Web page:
Sport Cricket Ball tampering explained: Why Australia resorted to sticky tape
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Ball tampering explained: Why Australia resorted to sticky tape

Cameron Bancroft Steve Smith
Umpires speak to Bancroft and Steve Smith. Photo: Getty
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At the centre of the extraordinary cheating scandal that has rocked Australian cricket is a piece of tape barely bigger than a fingernail.

The ball-tampering incident has seen Australia become “the laughing stock of the sporting world”, according to cricket legend Adam Gilchrist, but what was the tape used for?

How does ball tampering work? What about the sugar accusations? And what is reverse swing?

Cricket is a funny game full of idiosyncrasies but if you don’t know a googly from your short leg, or are confused about the goings on in South Africa, look no further.

Swing bowling

Firstly, it is important to understand how – and why – a cricket ball swings.

When a ball moves sideways in the air, it is called swing, and the ability to do this is highly prized.

A fast, swinging ball can undo even the world’s best batsmen.

There are two types of swing. An outswinging ball is one that swings away from the batsmen, and an inswinging delivery does the opposite.

A cricket ball generally swings most when it is hard and new.

How does a ball swing

Swing can be achieved in two ways.

One is by using the seam of the ball. When the ball is delivered with the seam at a particular angle to the initial line of flight, it can swing in that direction.

The other way of achieving swing is by altering the condition of the ball.

And it is that Cameron Bancroft was caught out trying to achieve.

This can be done fairly, or unfairly.

To do it fairly, players obsessively polish one side of the ball, while allowing the other to scuff up naturally to create a rougher surface.

Air passing over a cricket ball creates turbulence and having two surfaces of differing conditions can cause the ball to move in the air.

The idea behind this is that air flowing across the rougher side of the ball will encounter more resistance, while the shiny side encounters less, and moves in that direction.

Therefore, players will try and shine the ball on just one side. They can do this only without the use of an artificial substance.

Any other manipulation of the ball is illegal and punishable under the ICC’s Code of Conduct.

Reverse swing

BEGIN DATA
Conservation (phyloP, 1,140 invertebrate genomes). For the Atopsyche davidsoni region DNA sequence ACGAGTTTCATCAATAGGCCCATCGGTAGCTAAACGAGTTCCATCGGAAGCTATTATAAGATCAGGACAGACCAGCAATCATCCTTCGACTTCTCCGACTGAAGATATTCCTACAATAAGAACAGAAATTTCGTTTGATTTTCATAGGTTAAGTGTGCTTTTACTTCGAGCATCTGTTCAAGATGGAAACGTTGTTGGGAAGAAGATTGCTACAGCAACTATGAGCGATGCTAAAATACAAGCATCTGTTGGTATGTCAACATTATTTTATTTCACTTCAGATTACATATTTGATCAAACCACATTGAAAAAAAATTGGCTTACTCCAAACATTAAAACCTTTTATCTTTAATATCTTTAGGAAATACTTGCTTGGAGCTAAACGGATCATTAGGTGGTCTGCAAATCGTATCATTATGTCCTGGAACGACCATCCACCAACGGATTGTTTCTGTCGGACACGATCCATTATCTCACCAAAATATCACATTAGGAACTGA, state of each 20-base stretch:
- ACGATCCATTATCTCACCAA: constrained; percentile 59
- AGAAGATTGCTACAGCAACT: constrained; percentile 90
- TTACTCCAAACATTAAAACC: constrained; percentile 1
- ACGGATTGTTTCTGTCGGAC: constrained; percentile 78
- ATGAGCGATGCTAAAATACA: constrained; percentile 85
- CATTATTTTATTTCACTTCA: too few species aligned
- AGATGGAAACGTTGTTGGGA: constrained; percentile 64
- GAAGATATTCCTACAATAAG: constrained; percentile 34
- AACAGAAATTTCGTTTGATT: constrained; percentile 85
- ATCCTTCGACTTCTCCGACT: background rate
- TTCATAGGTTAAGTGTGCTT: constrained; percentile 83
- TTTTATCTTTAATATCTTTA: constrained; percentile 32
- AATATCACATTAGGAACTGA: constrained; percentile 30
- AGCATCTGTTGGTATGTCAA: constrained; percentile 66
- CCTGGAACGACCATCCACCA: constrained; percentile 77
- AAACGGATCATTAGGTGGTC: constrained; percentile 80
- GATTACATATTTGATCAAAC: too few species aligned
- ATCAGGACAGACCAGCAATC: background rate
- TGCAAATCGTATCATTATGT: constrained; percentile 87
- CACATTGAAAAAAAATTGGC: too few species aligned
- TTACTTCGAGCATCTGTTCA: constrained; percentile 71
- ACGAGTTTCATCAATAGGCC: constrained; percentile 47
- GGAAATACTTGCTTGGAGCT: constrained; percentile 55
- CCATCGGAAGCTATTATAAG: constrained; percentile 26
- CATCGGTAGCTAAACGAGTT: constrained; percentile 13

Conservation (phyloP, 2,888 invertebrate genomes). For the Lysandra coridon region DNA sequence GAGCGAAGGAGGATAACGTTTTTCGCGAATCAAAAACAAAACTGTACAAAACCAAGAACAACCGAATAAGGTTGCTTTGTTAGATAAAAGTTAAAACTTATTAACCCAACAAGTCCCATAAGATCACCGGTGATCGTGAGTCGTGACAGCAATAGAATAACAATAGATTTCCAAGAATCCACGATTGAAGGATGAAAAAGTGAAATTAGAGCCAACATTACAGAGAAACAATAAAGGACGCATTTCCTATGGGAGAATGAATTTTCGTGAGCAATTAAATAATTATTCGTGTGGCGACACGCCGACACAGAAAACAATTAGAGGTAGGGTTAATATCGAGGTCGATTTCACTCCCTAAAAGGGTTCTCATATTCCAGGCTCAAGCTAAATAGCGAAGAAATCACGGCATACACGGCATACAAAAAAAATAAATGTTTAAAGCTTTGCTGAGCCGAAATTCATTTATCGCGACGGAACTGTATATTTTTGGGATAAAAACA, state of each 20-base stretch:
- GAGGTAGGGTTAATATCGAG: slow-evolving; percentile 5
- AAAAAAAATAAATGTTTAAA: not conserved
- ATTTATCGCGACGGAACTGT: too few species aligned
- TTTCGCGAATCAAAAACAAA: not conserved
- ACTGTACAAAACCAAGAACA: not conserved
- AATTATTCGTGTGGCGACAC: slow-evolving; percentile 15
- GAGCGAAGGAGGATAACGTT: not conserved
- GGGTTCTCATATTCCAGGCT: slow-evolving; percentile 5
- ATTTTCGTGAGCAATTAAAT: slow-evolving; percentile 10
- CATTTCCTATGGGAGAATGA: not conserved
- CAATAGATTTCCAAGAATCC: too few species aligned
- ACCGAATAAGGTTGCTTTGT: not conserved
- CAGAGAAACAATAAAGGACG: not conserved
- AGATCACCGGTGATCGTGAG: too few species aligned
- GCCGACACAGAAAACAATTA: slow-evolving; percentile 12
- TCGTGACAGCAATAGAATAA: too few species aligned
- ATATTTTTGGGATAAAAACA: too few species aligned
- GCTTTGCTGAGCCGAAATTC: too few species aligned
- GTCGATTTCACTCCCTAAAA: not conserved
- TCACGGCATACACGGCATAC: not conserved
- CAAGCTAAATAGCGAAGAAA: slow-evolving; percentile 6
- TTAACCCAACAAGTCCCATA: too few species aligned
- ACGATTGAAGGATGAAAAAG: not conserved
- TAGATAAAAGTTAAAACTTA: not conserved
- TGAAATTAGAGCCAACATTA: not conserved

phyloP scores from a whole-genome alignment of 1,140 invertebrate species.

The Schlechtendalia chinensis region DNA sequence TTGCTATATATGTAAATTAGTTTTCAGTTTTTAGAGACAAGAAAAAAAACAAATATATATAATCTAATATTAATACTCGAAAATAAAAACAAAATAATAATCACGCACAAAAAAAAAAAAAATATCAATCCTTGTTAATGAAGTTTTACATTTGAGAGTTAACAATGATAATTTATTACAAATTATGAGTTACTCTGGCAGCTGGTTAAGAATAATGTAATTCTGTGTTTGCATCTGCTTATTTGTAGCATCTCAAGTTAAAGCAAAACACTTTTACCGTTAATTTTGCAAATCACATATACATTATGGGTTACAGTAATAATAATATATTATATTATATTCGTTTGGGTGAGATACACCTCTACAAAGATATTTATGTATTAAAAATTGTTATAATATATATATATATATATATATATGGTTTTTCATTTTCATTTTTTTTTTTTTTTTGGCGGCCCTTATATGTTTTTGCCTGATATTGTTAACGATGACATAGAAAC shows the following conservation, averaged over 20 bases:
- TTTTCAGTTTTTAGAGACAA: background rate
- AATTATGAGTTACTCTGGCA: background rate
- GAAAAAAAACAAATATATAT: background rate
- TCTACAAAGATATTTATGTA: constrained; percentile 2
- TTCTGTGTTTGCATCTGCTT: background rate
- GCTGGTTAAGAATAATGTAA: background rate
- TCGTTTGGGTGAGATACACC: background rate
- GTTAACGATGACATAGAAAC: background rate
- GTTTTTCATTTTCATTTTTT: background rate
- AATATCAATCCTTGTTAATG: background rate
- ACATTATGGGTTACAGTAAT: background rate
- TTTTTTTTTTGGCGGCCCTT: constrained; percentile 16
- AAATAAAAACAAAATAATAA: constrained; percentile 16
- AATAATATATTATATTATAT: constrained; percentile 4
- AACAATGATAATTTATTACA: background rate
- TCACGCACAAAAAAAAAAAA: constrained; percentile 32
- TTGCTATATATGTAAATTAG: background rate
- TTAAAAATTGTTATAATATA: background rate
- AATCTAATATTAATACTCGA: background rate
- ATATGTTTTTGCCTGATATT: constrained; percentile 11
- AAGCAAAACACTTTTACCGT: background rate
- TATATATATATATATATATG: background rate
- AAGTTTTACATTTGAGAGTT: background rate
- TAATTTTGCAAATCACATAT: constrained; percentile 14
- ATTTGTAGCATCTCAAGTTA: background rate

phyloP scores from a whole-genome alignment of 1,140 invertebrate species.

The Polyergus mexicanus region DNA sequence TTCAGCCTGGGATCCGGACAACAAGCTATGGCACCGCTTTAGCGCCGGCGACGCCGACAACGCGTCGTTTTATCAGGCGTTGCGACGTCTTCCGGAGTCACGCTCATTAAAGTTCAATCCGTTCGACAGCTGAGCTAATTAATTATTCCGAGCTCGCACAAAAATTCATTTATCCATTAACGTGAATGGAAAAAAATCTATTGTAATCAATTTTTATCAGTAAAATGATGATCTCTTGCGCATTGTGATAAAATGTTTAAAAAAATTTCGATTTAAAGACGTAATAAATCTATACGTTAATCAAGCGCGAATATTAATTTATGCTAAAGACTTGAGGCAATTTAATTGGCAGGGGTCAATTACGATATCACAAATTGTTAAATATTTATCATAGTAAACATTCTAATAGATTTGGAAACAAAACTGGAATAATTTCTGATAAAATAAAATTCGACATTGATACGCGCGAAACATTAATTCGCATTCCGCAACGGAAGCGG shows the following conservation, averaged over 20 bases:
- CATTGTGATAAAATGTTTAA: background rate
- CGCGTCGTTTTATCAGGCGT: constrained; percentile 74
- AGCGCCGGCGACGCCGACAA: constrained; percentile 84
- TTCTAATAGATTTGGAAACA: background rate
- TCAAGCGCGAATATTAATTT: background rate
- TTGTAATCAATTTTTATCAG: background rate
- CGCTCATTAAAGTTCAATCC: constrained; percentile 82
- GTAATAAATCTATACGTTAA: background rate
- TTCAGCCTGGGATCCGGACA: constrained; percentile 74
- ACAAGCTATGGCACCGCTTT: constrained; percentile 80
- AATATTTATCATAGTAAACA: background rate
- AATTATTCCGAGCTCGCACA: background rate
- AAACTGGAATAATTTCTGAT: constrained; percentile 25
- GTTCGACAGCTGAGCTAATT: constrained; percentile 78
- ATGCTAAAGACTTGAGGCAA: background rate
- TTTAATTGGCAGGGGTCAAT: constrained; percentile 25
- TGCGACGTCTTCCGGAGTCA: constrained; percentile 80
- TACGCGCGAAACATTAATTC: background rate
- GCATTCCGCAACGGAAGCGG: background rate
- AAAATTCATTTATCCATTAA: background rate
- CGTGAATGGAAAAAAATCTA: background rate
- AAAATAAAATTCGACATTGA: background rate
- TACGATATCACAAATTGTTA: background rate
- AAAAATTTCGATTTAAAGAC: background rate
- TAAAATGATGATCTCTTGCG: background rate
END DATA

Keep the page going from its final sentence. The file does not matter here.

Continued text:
Reverse swing tends to happen when a ball is older and showing more signs of wear, traditionally after 40 or 50 overs.

When getting the ball to ‘reverse’, a bowler with a grip for an outswinging delivery will actually bowl a ball that swings in, and vice versa.

Reverse swing is only possible if the ball is bowled at pace, and because it swings so late, it is a very difficult proposition for batsmen.

Ball tampering

What Bancroft was attempting to do with the tape was to scuff the rougher side of the ball. This is illegal.

For fielding sides, the greater the contrast between the two sides of the ball, the better, but it cannot be done with a foreign object.

The tape allegedly had debris from the pitch on it and was used as a form of sandpaper.

ball tampering cameron bancroft
Television cameras clearly showed Bancroft attempting to hide the tape in his pants. Photo: Fox Sports

Theoretically, this would have allowed the Australian bowlers to extract more reverse swing.

Other examples of players trying to tamper with the ball include Shahid Afridi biting one, Sachin Tendulkar picking at the seam and South Africa captain Faf du Plessis, who was shown on television shining the ball with a mint in his mouth.

What’s the deal with the sugar?

Players are allowed to apply saliva and sweat to polish the ball and can chew mints and lollies during matches, as long as they aren’t applied directly to the ball.

The use of sugary saliva is used regularly in the belief it helps create a ‘better’ shine on one side of the ball.

How they were caught

Former South Africa paceman Fanie de Villiers is now working as a commentator.

He revealed that he tipped off the camera crew at the Cape Town Test about possible ball tampering after speculating the visitors were up to no good.

“I said earlier on that if they could get reverse swing in the 26th, 27th, 28th over, then they are doing something different from what everyone else does,” de Villiers told RSN Radio.

“We actually said to our cameramen ‘go out [and] have a look, boys. They’re using something’.

“They searched for an hour-and-a-half until they saw something and then they started following Bancroft and they actually caught him out at the end.”

-with Mike Bruce

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